I would I were a careless child,
Still dwelling in my Highland cave,
Or roaming through the dusky wild,
Or bounding o'er the dark blue wave;
The cumbrous pomp of Saxon pride
Accords not with the freeborn soul
Which loves the mountain's craggy side,
And seeks the rocks where billows roll.
Take back these cultured lands,
Take back this name of splendid sound!
I hate the touch of servile hands,
I hate the slaves that cringe around.
Place me among the rocks I love,
Which sound to Ocean's wildest roar ;
I ask but this—again to rove
my youth hath known before.
Few are my years, and yet I feel
The world was never designed for me:
Ah! why do darkening shades conceal
The hour when man must cease to be?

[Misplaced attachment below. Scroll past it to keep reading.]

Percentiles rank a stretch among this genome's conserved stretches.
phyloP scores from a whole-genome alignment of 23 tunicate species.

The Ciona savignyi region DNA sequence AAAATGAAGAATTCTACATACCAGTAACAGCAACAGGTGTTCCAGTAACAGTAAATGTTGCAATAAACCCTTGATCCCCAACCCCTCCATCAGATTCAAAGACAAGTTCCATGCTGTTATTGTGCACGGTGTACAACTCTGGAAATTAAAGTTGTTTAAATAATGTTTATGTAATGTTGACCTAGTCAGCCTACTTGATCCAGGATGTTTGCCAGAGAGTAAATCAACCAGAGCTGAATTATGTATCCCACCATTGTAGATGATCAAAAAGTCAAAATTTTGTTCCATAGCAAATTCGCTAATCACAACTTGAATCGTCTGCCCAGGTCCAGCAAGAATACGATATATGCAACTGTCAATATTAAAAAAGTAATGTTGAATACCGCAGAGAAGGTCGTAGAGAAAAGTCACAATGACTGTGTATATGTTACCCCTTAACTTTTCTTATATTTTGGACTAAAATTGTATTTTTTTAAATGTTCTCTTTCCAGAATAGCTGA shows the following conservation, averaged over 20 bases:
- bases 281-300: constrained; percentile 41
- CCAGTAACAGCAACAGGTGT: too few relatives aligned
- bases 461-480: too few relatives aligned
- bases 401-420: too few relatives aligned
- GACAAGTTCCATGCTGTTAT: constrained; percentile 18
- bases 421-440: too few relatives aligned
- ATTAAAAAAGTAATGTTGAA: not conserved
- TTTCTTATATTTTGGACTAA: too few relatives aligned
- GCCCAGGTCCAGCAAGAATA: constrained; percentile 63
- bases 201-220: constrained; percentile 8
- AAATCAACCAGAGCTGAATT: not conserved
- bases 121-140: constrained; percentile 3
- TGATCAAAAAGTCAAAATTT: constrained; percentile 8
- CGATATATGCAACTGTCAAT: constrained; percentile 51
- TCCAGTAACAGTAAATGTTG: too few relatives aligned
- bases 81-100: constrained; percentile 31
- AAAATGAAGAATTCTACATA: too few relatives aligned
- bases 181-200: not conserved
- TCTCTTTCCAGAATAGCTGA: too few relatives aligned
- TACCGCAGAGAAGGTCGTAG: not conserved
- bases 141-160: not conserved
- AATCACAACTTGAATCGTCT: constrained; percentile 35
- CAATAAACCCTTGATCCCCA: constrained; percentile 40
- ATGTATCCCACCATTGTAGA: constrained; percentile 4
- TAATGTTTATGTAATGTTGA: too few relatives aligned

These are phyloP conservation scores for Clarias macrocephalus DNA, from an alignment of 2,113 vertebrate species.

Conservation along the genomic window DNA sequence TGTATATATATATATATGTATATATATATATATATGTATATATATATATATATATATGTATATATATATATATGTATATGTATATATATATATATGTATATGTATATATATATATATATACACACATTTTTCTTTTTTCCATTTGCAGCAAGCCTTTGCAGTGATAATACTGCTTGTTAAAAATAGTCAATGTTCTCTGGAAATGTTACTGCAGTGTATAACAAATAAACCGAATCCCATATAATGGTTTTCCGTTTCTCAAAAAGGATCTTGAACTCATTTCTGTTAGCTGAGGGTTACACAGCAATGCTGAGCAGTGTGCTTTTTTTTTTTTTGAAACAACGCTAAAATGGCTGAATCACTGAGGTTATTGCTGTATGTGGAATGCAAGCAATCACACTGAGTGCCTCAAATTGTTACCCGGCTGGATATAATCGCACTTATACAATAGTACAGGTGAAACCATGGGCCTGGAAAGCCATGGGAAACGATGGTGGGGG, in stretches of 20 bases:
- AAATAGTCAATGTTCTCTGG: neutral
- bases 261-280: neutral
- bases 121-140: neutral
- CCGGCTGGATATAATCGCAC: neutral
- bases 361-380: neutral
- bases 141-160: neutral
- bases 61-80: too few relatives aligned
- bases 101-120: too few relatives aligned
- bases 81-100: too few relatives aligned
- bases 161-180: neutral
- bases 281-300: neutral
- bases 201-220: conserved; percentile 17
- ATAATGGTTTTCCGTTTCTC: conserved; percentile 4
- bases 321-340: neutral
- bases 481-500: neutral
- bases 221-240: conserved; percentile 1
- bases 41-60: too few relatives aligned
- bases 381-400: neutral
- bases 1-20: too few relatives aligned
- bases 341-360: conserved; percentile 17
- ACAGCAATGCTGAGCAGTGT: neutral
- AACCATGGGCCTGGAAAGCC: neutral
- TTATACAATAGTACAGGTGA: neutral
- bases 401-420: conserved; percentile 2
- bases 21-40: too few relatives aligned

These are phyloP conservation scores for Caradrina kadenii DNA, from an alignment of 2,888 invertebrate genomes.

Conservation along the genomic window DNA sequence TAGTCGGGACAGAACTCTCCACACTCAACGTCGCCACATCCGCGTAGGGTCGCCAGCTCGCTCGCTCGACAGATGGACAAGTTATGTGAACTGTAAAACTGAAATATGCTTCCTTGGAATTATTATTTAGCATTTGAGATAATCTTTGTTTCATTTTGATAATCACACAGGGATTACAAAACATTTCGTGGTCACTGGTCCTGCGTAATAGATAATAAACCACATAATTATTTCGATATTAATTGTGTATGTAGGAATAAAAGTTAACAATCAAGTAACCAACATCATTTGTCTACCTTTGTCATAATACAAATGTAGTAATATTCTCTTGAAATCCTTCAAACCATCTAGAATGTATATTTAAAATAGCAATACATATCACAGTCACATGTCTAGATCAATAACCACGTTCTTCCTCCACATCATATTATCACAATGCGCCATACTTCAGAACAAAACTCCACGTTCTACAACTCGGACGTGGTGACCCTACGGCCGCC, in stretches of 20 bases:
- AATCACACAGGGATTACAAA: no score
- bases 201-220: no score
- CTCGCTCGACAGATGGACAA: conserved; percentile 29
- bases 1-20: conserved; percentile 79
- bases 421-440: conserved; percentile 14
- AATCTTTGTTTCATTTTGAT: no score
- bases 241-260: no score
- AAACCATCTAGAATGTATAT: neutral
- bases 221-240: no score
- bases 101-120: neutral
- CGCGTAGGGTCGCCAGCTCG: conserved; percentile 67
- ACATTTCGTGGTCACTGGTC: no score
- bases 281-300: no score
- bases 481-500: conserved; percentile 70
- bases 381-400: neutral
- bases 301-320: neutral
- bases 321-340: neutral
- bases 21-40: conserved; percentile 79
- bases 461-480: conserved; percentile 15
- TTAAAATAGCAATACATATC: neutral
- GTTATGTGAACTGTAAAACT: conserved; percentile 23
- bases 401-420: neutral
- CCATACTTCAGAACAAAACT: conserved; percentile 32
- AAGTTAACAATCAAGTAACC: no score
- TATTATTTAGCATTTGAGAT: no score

Once I beheld a splendid dream,
A visionary scene of bliss:
Truth!—wherefore did thy hated beam
Awake me to a world like this?
I loved—but those I loved are gone;
Had friends—my early friends are fled
How cheerless feels the heart alone
When all its former hopes are dead!
Though gay companions o'er the bowl
Dispel awhile the sense of ill;
Though pleasure stirs the maddening soul,
The heart—the heart—is lonely still.
How dull! to hear the voice of those
Whom rank or chance,
whom wealth or power,
though neither friends nor foes,
Associates of the festive hour.
Give me again a faithful few,
In years and feelings still the same,
And I will fly the midnight crew,
Where boisterous joy is but a name.
And woman, lovely woman! thou,
My hope, my comforter, my all?
How cold must be my bosom now,
When even thy smiles begin to pall!
Without a sigh would I resign
This busy scene of splendid woe,
To make that calm contentment mine,
Which virtue knows, or seems to know.
Fain would I fly the haunts of men—
I seek to shun, not hate mankind
My breast requires the sullen glen
Whose gloom may suit a darkened mind.
Oh! that to me the wings were given
Which bear the turtledove to her nest
Then would I cleave the vault of heaven
To flee away, and be at rest.